Apprenticeships aren't just for manufacturing and other blue-collar jobs anymore.

A several-year-old apprenticeship movement, most recently in information technology, has rooted among Twin Cities employment-trainers and business partners that are rebounding from the pandemic and recession.

This has led to accelerated hiring of trained IT folks who often lack a four-year degree in computer science, something once required by employers. And it has led to more people of color hired in tech jobs.

"We saw IT coming," said Louis King, who has led Summit Academy for 26 years.

The apprenticeship model puts more emphasis on hands-on learning and certifications than years of classroom learning.

The North Side nonprofit employment trainer has expanded from the construction trades and entry-level health care careers to fast-growing IT credentials. More than 70% of Summit students are minorities.

U.S. Bancorp, a growing Summit employment partner and financial supporter, has hired seven software developer apprentices from Summit within the last several months at starting salaries that top $60,000. Another five hires will be made by year's end.

Andy Bingenheimer, a senior vice president of IT at USB, said the Summit partnership delivers talented, nontraditional hires into the IT department. The diverse hires fill in-demand jobs and often bring fresh approaches to technical issues and problem-solving.

"Our tech developers are pretty welcoming," Bingenheimer said. "We work well together."

USB Software Enterprise apprentices Dwyne Smith, 38, James Nogler, 37, and Azra Jones, 24, are among a dozen Summit graduates at the company.

"I like the camaraderie and that everyone comes together as a team," said Jones, who left a low-wage, part-time grocery-store job to complete the 20-week Summit IT program.

Jones said he also feels appreciated for his first-year contributions.

Greater MSP, the regional economic-development agency, also is working with Accenture, Aeon and other companies to expand white-collar apprenticeships. And the state of Minnesota is advocating for more apprenticeships.

Enrollment at Summit, other job trainers and two- and four-year colleges fell during last year's recession. Summit, which doesn't charge tuition, saw vocational-training enrollment decline from a peak of 799 students in 2019 to 717 in fiscal year 2021 that ended in June.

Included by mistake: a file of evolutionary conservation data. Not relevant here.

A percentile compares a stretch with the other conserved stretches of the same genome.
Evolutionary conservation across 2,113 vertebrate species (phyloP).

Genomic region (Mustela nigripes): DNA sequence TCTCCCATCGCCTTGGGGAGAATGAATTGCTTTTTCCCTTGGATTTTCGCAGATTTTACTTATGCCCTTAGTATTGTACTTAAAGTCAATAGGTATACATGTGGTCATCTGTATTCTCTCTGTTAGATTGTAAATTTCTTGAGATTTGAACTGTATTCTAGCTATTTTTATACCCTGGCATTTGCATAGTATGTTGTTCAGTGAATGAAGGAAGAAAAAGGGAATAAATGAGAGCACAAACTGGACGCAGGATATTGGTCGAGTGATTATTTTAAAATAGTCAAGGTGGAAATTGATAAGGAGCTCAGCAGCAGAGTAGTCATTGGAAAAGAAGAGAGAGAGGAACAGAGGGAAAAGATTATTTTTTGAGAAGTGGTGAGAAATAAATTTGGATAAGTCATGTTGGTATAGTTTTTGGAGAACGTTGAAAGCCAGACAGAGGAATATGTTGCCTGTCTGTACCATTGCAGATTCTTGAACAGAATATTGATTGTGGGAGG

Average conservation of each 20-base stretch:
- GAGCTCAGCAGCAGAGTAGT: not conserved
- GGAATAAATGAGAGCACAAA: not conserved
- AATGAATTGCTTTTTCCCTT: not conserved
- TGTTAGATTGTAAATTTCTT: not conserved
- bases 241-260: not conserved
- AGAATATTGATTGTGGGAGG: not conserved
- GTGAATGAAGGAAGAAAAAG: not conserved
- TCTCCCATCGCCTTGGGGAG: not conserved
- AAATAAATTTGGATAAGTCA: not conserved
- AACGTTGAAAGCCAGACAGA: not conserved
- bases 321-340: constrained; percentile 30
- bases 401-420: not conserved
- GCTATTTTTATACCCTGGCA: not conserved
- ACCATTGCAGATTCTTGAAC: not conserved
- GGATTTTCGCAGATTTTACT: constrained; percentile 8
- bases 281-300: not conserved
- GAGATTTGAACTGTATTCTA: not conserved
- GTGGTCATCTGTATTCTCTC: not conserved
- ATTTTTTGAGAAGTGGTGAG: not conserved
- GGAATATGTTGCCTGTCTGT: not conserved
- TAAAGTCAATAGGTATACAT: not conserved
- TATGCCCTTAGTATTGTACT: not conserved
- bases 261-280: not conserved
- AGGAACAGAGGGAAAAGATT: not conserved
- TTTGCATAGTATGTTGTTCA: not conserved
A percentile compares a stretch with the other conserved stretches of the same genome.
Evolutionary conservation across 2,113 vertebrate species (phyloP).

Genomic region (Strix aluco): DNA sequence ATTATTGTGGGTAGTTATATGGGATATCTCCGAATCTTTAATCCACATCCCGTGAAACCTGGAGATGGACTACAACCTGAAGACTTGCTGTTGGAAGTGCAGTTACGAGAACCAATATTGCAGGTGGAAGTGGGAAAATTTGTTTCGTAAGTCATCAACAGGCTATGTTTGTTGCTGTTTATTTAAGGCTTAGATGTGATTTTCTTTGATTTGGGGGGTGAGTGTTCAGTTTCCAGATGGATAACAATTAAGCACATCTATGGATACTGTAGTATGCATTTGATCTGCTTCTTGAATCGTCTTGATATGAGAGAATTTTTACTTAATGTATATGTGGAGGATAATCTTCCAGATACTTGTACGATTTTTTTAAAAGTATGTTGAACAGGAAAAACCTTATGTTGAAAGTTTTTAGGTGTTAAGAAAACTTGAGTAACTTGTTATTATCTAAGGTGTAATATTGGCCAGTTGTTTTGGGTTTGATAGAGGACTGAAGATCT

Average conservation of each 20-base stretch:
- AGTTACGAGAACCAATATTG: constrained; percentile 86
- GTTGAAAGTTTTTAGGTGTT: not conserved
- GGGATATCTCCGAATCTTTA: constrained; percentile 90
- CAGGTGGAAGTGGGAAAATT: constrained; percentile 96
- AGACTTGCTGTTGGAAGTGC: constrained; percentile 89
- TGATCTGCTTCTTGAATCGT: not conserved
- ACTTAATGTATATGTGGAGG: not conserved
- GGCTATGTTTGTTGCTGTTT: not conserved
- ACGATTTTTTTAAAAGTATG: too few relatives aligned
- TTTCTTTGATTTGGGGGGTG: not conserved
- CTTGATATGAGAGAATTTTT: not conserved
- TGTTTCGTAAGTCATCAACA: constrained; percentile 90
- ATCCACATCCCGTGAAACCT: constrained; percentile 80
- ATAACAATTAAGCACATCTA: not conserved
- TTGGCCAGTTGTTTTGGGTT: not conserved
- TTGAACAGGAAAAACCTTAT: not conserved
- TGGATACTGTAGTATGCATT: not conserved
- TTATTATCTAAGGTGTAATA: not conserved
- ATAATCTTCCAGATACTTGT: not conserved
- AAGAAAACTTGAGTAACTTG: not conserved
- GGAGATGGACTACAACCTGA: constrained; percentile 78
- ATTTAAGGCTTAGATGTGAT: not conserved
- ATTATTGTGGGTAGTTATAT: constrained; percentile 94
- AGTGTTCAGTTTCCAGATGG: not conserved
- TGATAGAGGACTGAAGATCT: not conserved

As the pandemic subsided, Summit expanded IT training, with the financial help of another partner, Target Corp. Summit's IT enrollment increased from 79 to 195 over the last couple of years.

Overall enrollment at Summit has risen since spring, as the pandemic eased and the economy expanded.

Summit reported $9.1 million in revenue in fiscal 2020. About half is from government grants and the rest from private donations, corporate support and earned income. The organization, like many, survived the pandemic thanks to government support to help its low-income students, including a transition to online learning that works well for IT.

King started widening the doors to Summit-business connections 20 years ago. King, who spent 10 years as an Army artillery officer, realized trade unions and construction companies weren't keeping their commitment to minority hiring on publicly funded projects. He voiced concerns and negotiated solutions that eventually led to increased hiring.

Several years ago, King pioneered an IT partnership with growing Atomic Data, which manages data centers and sought entry-level workers to staff IT-support desks and other technical jobs that starts at around $40,000.

Moreover, at least since the 2008-09 recession, minorities, including immigrants, have provided the incremental employment growth in Minnesota, said Oriane Casale, director of labor market information at the Minnesota Department of Employment and Economic Development (DEED).

Baby boomers, predominantly white in the local workforce, continue to age out and retire.

A just-completed analysis of the 14-county Twin Cities metropolitan area by DEED labor economist Tim O'Neill, shows minority employment has rebounded from last year's downturn.

Minorities, particularly Blacks, were disproportionately displaced last year because they were heavily represented in hospitality, personal care and service businesses that slowed or had to close.

However, the overall minority-employment trend will continue to grow. Between 2015 and 2020, the number of jobs held by white workers in the Twin Cities area declined by 2%, or just over 30,800 jobs. This was offset by faster-than-labor-market job growth of minorities. For African Americans that was nearly 20,000 jobs over five years and 19,400 for Asian-Americans.

O'Neill's updated analysis found Black employment in professional, scientific and technical services grew by 91.5%, equivalent to about 1,900 jobs between 2010 and 2020. Total employment in those industries grew 29.4% during that period.

Black employment in construction grew 173.4%, equivalent to approximately 1,500 jobs. Total employment in the industry grew by 55.2%.